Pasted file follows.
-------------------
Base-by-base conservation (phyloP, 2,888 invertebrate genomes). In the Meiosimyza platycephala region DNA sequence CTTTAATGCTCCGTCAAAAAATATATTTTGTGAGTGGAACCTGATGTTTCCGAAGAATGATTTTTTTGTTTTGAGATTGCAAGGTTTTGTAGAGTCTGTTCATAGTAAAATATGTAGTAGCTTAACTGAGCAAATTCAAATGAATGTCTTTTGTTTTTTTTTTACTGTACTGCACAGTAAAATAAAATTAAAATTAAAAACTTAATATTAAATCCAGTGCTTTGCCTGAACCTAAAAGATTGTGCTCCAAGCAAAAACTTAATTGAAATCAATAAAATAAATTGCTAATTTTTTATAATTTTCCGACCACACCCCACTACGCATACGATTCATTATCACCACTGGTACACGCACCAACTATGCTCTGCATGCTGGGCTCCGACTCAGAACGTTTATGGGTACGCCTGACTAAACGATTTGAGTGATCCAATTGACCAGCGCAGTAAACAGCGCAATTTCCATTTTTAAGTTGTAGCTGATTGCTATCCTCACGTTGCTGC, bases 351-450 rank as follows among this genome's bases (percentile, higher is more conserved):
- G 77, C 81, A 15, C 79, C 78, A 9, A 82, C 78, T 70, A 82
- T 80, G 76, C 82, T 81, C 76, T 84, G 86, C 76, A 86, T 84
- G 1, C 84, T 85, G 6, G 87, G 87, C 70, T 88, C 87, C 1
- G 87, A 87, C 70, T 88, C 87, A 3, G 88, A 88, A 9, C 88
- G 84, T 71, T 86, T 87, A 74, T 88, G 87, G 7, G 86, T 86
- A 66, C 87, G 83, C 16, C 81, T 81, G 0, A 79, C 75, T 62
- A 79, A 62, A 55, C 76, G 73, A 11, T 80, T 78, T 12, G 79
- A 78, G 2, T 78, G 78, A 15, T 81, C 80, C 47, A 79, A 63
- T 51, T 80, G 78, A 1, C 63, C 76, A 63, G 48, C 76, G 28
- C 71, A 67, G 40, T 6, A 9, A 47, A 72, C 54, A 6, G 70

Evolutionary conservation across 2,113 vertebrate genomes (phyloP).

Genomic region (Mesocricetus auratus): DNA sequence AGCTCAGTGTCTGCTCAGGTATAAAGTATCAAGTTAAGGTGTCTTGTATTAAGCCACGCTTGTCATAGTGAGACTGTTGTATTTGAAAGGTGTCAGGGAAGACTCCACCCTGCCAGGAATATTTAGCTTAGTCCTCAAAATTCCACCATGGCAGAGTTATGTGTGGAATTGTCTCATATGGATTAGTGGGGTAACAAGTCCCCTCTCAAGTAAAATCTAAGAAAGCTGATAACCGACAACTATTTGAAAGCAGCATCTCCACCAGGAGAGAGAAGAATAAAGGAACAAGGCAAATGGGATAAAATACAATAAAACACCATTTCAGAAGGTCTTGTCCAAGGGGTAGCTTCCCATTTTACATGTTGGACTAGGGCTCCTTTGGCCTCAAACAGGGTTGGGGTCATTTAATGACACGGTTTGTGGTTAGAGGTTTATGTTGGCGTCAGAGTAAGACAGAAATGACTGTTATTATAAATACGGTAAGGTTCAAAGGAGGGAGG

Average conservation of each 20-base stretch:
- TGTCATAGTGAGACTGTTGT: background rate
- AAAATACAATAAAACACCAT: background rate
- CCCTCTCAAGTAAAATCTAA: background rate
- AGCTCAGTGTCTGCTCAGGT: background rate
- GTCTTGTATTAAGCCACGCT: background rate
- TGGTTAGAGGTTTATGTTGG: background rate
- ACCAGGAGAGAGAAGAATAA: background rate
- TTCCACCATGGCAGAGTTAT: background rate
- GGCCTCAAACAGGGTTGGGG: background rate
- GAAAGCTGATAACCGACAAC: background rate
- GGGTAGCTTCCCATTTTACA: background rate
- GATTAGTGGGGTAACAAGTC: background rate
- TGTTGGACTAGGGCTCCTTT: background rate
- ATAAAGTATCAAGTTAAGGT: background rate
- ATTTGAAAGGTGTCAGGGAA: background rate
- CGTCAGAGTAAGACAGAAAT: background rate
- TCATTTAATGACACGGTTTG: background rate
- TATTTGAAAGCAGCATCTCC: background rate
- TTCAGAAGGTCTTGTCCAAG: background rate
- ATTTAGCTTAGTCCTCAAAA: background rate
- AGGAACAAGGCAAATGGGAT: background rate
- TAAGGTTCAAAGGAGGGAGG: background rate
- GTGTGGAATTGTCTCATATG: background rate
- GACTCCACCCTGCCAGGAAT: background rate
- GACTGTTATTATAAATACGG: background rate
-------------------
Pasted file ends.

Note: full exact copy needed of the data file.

Base-by-base conservation (phyloP, 2,888 invertebrate genomes). In the Meiosimyza platycephala region DNA sequence CTTTAATGCTCCGTCAAAAAATATATTTTGTGAGTGGAACCTGATGTTTCCGAAGAATGATTTTTTTGTTTTGAGATTGCAAGGTTTTGTAGAGTCTGTTCATAGTAAAATATGTAGTAGCTTAACTGAGCAAATTCAAATGAATGTCTTTTGTTTTTTTTTTACTGTACTGCACAGTAAAATAAAATTAAAATTAAAAACTTAATATTAAATCCAGTGCTTTGCCTGAACCTAAAAGATTGTGCTCCAAGCAAAAACTTAATTGAAATCAATAAAATAAATTGCTAATTTTTTATAATTTTCCGACCACACCCCACTACGCATACGATTCATTATCACCACTGGTACACGCACCAACTATGCTCTGCATGCTGGGCTCCGACTCAGAACGTTTATGGGTACGCCTGACTAAACGATTTGAGTGATCCAATTGACCAGCGCAGTAAACAGCGCAATTTCCATTTTTAAGTTGTAGCTGATTGCTATCCTCACGTTGCTGC, bases 351-450 rank as follows among this genome's bases (percentile, higher is more conserved):
- G 77, C 81, A 15, C 79, C 78, A 9, A 82, C 78, T 70, A 82
- T 80, G 76, C 82, T 81, C 76, T 84, G 86, C 76, A 86, T 84
- G 1, C 84, T 85, G 6, G 87, G 87, C 70, T 88, C 87, C 1
- G 87, A 87, C 70, T 88, C 87, A 3, G 88, A 88, A 9, C 88
- G 84, T 71, T 86, T 87, A 74, T 88, G 87, G 7, G 86, T 86
- A 66, C 87, G 83, C 16, C 81, T 81, G 0, A 79, C 75, T 62
- A 79, A 62, A 55, C 76, G 73, A 11, T 80, T 78, T 12, G 79
- A 78, G 2, T 78, G 78, A 15, T 81, C 80, C 47, A 79, A 63
- T 51, T 80, G 78, A 1, C 63, C 76, A 63, G 48, C 76, G 28
- C 71, A 67, G 40, T 6, A 9, A 47, A 72, C 54, A 6, G 70

Evolutionary conservation across 2,113 vertebrate genomes (phyloP).

Genomic region (Mesocricetus auratus): DNA sequence AGCTCAGTGTCTGCTCAGGTATAAAGTATCAAGTTAAGGTGTCTTGTATTAAGCCACGCTTGTCATAGTGAGACTGTTGTATTTGAAAGGTGTCAGGGAAGACTCCACCCTGCCAGGAATATTTAGCTTAGTCCTCAAAATTCCACCATGGCAGAGTTATGTGTGGAATTGTCTCATATGGATTAGTGGGGTAACAAGTCCCCTCTCAAGTAAAATCTAAGAAAGCTGATAACCGACAACTATTTGAAAGCAGCATCTCCACCAGGAGAGAGAAGAATAAAGGAACAAGGCAAATGGGATAAAATACAATAAAACACCATTTCAGAAGGTCTTGTCCAAGGGGTAGCTTCCCATTTTACATGTTGGACTAGGGCTCCTTTGGCCTCAAACAGGGTTGGGGTCATTTAATGACACGGTTTGTGGTTAGAGGTTTATGTTGGCGTCAGAGTAAGACAGAAATGACTGTTATTATAAATACGGTAAGGTTCAAAGGAGGGAGG

Average conservation of each 20-base stretch:
- TGTCATAGTGAGACTGTTGT: background rate
- AAAATACAATAAAACACCAT: background rate
- CCCTCTCAAGTAAAATCTAA: background rate
- AGCTCAGTGTCTGCTCAGGT: background rate
- GTCTTGTATTAAGCCACGCT: background rate
- TGGTTAGAGGTTTATGTTGG: background rate
- ACCAGGAGAGAGAAGAATAA: background rate
- TTCCACCATGGCAGAGTTAT: background rate
- GGCCTCAAACAGGGTTGGGG: background rate
- GAAAGCTGATAACCGACAAC: background rate
- GGGTAGCTTCCCATTTTACA: background rate
- GATTAGTGGGGTAACAAGTC: background rate
- TGTTGGACTAGGGCTCCTTT: background rate
- ATAAAGTATCAAGTTAAGGT: background rate
- ATTTGAAAGGTGTCAGGGAA: background rate
- CGTCAGAGTAAGACAGAAAT: background rate
- TCATTTAATGACACGGTTTG: background rate
- TATTTGAAAGCAGCATCTCC: background rate
- TTCAGAAGGTCTTGTCCAAG: background rate
- ATTTAGCTTAGTCCTCAAAA: background rate
- AGGAACAAGGCAAATGGGAT: background rate
- TAAGGTTCAAAGGAGGGAGG: background rate
- GTGTGGAATTGTCTCATATG: background rate
- GACTCCACCCTGCCAGGAAT: background rate
- GACTGTTATTATAAATACGG: background rate